Financial watchdogs are warning consumers about the risks of buying into binary options and other speculative investments.
The European Securities and Markets Authority (ESMA) wants to make investors more aware of the losses that can pile up when money is staked in binary options and contracts for differences (CFDs).
The announcement follows action by regulators in different countries against a host of companies marketing the products from Cyprus.
ESMA revealed that aggressive sales tactics had led to an increasing number of complaints from investors who have lost large amounts of money on CFDs and binary options.
ESMA chairman Steve Maijoor explained that the workings of CFDs and binary options were hard to understand for consumers and effectively amount to betting on how the prices of shares, commodities and currencies perform on financial markets.
“These products are often advertised to the retail mass market via online platforms and sold without investment advice,” he said.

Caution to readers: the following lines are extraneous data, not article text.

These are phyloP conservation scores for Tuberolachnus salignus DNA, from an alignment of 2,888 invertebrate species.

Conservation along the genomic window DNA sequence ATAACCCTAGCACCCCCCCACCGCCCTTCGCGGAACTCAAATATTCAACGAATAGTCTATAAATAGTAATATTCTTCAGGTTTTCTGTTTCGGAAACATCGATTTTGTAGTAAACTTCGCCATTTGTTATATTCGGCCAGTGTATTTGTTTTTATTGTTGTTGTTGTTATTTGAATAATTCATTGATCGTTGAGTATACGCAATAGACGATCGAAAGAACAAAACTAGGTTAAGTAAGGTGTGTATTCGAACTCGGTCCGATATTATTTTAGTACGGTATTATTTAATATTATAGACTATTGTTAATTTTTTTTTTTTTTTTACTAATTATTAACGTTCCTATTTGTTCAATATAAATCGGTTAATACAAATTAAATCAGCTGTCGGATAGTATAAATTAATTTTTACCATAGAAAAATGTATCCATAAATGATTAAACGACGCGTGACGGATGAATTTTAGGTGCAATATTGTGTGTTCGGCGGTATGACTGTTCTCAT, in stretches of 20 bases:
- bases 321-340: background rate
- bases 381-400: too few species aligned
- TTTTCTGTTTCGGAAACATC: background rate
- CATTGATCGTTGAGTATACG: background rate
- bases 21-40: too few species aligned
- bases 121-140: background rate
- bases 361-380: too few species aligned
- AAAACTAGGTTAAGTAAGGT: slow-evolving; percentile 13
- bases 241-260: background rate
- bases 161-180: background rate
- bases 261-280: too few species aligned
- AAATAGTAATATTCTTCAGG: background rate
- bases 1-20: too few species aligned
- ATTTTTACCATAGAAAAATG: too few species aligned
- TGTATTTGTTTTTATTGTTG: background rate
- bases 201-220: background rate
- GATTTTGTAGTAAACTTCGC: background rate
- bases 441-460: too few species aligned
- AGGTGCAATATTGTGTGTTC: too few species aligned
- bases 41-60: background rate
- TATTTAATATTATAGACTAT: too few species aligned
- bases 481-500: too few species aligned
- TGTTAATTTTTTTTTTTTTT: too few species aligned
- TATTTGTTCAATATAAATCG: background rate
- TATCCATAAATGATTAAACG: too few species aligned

“When these products are marketed and sold in an aggressive manner or when firms otherwise fail to comply with their regulatory obligations, this creates the conditions for retail investors to suffer significant detriment, including unexpected losses.
“ESMA and national regulators are committed to working together to ensure investors receive proper protection across Europe.”
Maijoor voiced his concerns after months of coordinated action against eight companies in Cyprus who have paid fines of 2 million euros for ignoring rules about how they should run their businesses.
The licence of another company, Pegase Capital, has also been withdrawn by regulators in Cyprus pending an inquiry.
Warnings about dealing with unregulated firms trading in binary options regularly appear on the web site of the International Organisation of Securities Commissions, which collects alerts about suspicious and unregulated financial firms from around the world.
CFDs are agreements between buyers and sellers to pay any difference in value of an asset now and at some agreed date in the future, such as the price of shares.
Binary options operate in a similar way to CFDs, but many unregulated firms offering them to consumers are scams run by fraudsters.
ESMA and other regulators argue that brokers bet against their customers and manipulate price data to stop them making money.